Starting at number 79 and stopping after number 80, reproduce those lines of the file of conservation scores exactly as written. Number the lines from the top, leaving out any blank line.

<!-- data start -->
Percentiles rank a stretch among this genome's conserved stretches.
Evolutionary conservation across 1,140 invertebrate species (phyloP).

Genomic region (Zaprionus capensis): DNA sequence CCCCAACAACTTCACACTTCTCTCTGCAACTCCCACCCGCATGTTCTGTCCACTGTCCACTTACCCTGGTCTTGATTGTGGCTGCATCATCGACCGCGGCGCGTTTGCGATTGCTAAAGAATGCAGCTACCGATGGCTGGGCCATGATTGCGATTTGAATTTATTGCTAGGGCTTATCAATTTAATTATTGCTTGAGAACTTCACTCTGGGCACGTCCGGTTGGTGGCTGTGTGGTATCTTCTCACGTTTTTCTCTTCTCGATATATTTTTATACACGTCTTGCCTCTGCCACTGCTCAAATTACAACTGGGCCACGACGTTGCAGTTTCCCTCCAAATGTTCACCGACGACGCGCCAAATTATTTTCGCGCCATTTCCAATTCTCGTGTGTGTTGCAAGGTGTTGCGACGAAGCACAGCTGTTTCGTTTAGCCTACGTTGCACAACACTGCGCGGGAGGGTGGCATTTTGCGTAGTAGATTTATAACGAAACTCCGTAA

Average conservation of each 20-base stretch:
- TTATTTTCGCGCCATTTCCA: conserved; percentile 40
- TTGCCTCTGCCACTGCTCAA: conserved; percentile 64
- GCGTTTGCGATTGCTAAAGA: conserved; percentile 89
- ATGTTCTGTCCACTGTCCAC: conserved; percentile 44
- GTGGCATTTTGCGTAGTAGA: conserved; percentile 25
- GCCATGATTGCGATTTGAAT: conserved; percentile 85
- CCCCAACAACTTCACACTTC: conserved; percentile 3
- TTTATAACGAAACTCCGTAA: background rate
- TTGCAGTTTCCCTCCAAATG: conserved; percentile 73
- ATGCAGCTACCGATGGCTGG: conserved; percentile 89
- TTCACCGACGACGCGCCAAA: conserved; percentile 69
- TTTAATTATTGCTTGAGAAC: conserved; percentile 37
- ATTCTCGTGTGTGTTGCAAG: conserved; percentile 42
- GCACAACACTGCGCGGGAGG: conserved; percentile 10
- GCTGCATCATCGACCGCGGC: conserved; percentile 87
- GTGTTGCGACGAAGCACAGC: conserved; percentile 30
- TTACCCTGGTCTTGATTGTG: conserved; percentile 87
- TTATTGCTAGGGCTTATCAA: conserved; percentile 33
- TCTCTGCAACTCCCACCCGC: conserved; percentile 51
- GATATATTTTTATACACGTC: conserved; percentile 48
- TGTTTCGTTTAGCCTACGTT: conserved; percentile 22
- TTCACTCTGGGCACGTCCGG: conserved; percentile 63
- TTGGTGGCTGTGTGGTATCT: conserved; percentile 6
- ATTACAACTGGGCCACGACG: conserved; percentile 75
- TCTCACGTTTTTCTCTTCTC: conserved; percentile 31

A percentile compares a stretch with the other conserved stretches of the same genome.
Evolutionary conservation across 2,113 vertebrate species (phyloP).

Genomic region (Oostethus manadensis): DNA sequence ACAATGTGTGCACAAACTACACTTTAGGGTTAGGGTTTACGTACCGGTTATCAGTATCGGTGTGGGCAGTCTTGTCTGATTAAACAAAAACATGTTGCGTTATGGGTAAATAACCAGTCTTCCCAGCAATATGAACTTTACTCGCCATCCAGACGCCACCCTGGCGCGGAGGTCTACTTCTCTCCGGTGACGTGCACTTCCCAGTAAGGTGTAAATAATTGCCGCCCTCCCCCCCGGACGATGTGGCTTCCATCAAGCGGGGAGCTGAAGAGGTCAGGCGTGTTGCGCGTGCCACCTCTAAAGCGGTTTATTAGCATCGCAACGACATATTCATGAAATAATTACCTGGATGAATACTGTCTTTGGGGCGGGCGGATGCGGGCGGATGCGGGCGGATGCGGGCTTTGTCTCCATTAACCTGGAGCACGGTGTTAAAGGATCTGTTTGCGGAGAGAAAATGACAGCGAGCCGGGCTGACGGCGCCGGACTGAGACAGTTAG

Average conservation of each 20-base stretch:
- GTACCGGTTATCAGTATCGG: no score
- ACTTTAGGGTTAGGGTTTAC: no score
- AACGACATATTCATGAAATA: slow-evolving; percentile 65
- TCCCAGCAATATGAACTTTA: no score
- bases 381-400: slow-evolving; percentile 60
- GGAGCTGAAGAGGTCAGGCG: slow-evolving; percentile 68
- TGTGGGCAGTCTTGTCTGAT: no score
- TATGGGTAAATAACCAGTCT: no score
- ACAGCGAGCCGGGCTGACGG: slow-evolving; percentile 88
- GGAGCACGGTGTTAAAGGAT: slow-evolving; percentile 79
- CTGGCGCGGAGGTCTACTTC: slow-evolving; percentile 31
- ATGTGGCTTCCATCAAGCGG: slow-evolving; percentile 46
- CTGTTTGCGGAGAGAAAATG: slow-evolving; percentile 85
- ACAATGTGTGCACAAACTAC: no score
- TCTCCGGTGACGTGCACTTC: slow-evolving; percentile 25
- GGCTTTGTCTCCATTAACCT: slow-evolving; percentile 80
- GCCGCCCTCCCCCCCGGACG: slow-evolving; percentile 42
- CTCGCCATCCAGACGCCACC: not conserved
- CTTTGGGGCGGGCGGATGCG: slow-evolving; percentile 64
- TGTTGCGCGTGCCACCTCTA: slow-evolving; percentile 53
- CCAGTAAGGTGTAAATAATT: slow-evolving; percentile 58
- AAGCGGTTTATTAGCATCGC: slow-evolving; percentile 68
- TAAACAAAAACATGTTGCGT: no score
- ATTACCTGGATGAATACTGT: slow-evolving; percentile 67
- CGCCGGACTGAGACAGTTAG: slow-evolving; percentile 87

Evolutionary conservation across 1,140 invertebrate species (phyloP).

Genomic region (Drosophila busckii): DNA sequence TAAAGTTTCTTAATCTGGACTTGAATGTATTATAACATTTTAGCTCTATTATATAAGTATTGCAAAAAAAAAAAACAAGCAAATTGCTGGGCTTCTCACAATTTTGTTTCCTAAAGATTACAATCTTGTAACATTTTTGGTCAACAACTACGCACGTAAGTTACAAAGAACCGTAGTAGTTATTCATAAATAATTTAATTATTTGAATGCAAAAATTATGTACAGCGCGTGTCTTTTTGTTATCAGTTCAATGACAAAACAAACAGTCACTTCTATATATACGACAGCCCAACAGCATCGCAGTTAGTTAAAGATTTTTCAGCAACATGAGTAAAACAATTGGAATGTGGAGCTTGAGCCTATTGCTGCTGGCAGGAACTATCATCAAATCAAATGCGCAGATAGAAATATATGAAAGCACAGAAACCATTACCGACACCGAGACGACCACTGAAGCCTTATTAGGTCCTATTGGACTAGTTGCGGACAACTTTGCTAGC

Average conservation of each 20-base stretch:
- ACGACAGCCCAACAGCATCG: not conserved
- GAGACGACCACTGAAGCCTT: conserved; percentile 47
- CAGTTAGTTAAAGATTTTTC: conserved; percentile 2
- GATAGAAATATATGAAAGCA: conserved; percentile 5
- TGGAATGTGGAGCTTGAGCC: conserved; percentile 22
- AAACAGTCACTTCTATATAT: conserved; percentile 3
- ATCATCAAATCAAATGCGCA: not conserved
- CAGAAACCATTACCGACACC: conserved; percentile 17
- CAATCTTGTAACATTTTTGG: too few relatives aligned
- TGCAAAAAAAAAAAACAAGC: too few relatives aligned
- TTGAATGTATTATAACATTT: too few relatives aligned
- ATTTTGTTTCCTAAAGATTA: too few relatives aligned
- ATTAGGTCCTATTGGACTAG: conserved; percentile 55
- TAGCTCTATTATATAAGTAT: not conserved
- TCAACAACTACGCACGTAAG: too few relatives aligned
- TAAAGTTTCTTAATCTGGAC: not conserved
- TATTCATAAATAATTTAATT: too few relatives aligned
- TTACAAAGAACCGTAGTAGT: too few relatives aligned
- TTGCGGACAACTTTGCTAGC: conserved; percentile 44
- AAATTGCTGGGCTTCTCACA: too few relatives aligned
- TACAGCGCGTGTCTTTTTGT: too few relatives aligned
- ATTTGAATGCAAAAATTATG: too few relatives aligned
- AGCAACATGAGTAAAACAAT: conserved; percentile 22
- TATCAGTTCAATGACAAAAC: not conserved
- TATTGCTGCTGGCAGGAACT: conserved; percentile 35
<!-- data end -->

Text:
- TTACAAAGAACCGTAGTAGT: too few relatives aligned
- TTGCGGACAACTTTGCTAGC: conserved; percentile 44